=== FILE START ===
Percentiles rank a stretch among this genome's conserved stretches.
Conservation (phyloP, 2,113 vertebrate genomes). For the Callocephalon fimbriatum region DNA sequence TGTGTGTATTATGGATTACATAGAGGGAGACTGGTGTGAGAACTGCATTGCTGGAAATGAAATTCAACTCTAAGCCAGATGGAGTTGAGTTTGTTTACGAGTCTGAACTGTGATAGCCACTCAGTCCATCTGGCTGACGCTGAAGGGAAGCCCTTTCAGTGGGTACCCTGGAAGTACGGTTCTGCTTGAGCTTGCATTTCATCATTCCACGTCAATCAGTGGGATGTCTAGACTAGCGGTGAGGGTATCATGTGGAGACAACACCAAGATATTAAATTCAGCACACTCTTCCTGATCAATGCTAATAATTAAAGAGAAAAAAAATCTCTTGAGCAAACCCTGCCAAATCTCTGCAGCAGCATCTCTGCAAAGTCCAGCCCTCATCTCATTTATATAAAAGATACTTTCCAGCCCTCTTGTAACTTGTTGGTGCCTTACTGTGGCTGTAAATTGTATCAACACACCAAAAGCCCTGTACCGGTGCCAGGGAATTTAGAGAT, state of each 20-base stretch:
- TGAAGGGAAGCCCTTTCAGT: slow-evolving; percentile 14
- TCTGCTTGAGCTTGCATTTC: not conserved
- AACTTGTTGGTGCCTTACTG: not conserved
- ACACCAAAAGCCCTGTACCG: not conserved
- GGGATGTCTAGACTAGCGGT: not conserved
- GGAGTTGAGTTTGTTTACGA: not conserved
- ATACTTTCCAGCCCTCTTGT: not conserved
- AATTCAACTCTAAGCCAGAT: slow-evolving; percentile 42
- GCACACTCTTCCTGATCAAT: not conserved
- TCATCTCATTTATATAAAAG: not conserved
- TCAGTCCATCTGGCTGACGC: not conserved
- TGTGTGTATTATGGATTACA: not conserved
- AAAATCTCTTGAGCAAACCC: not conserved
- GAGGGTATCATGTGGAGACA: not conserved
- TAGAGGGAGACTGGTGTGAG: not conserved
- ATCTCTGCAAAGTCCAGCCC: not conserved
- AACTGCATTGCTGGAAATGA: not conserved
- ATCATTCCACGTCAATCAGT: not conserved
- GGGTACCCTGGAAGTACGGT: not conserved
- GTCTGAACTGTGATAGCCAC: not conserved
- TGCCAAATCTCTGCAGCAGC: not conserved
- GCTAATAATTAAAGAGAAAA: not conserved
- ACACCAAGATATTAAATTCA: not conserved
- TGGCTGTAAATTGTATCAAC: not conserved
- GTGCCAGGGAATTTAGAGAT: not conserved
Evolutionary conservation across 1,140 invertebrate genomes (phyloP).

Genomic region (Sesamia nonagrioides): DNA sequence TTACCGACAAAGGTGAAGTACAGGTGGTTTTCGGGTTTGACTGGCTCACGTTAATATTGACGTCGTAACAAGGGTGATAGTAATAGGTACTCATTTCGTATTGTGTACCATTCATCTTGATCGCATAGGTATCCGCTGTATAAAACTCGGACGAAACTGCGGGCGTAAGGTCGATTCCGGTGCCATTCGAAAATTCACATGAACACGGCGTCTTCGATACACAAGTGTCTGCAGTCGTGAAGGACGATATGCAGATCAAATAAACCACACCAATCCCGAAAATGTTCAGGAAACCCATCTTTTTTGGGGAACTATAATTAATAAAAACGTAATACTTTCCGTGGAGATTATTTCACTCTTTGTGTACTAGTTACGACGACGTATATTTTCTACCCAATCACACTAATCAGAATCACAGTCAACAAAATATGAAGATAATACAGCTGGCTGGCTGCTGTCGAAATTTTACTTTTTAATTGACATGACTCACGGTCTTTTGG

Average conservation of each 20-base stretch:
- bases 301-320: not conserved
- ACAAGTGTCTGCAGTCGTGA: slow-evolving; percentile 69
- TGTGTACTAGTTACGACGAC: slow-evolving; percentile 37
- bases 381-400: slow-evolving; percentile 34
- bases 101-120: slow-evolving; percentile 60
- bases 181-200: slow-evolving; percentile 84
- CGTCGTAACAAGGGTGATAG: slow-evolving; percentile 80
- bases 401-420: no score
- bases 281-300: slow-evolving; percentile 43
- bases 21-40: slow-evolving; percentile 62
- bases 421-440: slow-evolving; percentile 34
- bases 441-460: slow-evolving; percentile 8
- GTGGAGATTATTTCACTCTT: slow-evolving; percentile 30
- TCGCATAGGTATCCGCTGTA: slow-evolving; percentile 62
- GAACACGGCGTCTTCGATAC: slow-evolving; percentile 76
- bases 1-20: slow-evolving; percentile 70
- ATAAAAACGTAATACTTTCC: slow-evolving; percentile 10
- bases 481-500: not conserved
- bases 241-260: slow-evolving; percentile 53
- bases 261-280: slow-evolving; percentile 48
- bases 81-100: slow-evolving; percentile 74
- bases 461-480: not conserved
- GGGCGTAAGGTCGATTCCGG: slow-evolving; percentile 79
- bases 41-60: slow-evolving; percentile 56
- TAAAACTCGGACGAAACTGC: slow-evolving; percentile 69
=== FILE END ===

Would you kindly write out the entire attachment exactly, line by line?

Percentiles rank a stretch among this genome's conserved stretches.
Conservation (phyloP, 2,113 vertebrate genomes). For the Callocephalon fimbriatum region DNA sequence TGTGTGTATTATGGATTACATAGAGGGAGACTGGTGTGAGAACTGCATTGCTGGAAATGAAATTCAACTCTAAGCCAGATGGAGTTGAGTTTGTTTACGAGTCTGAACTGTGATAGCCACTCAGTCCATCTGGCTGACGCTGAAGGGAAGCCCTTTCAGTGGGTACCCTGGAAGTACGGTTCTGCTTGAGCTTGCATTTCATCATTCCACGTCAATCAGTGGGATGTCTAGACTAGCGGTGAGGGTATCATGTGGAGACAACACCAAGATATTAAATTCAGCACACTCTTCCTGATCAATGCTAATAATTAAAGAGAAAAAAAATCTCTTGAGCAAACCCTGCCAAATCTCTGCAGCAGCATCTCTGCAAAGTCCAGCCCTCATCTCATTTATATAAAAGATACTTTCCAGCCCTCTTGTAACTTGTTGGTGCCTTACTGTGGCTGTAAATTGTATCAACACACCAAAAGCCCTGTACCGGTGCCAGGGAATTTAGAGAT, state of each 20-base stretch:
- TGAAGGGAAGCCCTTTCAGT: slow-evolving; percentile 14
- TCTGCTTGAGCTTGCATTTC: not conserved
- AACTTGTTGGTGCCTTACTG: not conserved
- ACACCAAAAGCCCTGTACCG: not conserved
- GGGATGTCTAGACTAGCGGT: not conserved
- GGAGTTGAGTTTGTTTACGA: not conserved
- ATACTTTCCAGCCCTCTTGT: not conserved
- AATTCAACTCTAAGCCAGAT: slow-evolving; percentile 42
- GCACACTCTTCCTGATCAAT: not conserved
- TCATCTCATTTATATAAAAG: not conserved
- TCAGTCCATCTGGCTGACGC: not conserved
- TGTGTGTATTATGGATTACA: not conserved
- AAAATCTCTTGAGCAAACCC: not conserved
- GAGGGTATCATGTGGAGACA: not conserved
- TAGAGGGAGACTGGTGTGAG: not conserved
- ATCTCTGCAAAGTCCAGCCC: not conserved
- AACTGCATTGCTGGAAATGA: not conserved
- ATCATTCCACGTCAATCAGT: not conserved
- GGGTACCCTGGAAGTACGGT: not conserved
- GTCTGAACTGTGATAGCCAC: not conserved
- TGCCAAATCTCTGCAGCAGC: not conserved
- GCTAATAATTAAAGAGAAAA: not conserved
- ACACCAAGATATTAAATTCA: not conserved
- TGGCTGTAAATTGTATCAAC: not conserved
- GTGCCAGGGAATTTAGAGAT: not conserved
Evolutionary conservation across 1,140 invertebrate genomes (phyloP).

Genomic region (Sesamia nonagrioides): DNA sequence TTACCGACAAAGGTGAAGTACAGGTGGTTTTCGGGTTTGACTGGCTCACGTTAATATTGACGTCGTAACAAGGGTGATAGTAATAGGTACTCATTTCGTATTGTGTACCATTCATCTTGATCGCATAGGTATCCGCTGTATAAAACTCGGACGAAACTGCGGGCGTAAGGTCGATTCCGGTGCCATTCGAAAATTCACATGAACACGGCGTCTTCGATACACAAGTGTCTGCAGTCGTGAAGGACGATATGCAGATCAAATAAACCACACCAATCCCGAAAATGTTCAGGAAACCCATCTTTTTTGGGGAACTATAATTAATAAAAACGTAATACTTTCCGTGGAGATTATTTCACTCTTTGTGTACTAGTTACGACGACGTATATTTTCTACCCAATCACACTAATCAGAATCACAGTCAACAAAATATGAAGATAATACAGCTGGCTGGCTGCTGTCGAAATTTTACTTTTTAATTGACATGACTCACGGTCTTTTGG

Average conservation of each 20-base stretch:
- bases 301-320: not conserved
- ACAAGTGTCTGCAGTCGTGA: slow-evolving; percentile 69
- TGTGTACTAGTTACGACGAC: slow-evolving; percentile 37
- bases 381-400: slow-evolving; percentile 34
- bases 101-120: slow-evolving; percentile 60
- bases 181-200: slow-evolving; percentile 84
- CGTCGTAACAAGGGTGATAG: slow-evolving; percentile 80
- bases 401-420: no score
- bases 281-300: slow-evolving; percentile 43
- bases 21-40: slow-evolving; percentile 62
- bases 421-440: slow-evolving; percentile 34
- bases 441-460: slow-evolving; percentile 8
- GTGGAGATTATTTCACTCTT: slow-evolving; percentile 30
- TCGCATAGGTATCCGCTGTA: slow-evolving; percentile 62
- GAACACGGCGTCTTCGATAC: slow-evolving; percentile 76
- bases 1-20: slow-evolving; percentile 70
- ATAAAAACGTAATACTTTCC: slow-evolving; percentile 10
- bases 481-500: not conserved
- bases 241-260: slow-evolving; percentile 53
- bases 261-280: slow-evolving; percentile 48
- bases 81-100: slow-evolving; percentile 74
- bases 461-480: not conserved
- GGGCGTAAGGTCGATTCCGG: slow-evolving; percentile 79
- bases 41-60: slow-evolving; percentile 56
- TAAAACTCGGACGAAACTGC: slow-evolving; percentile 69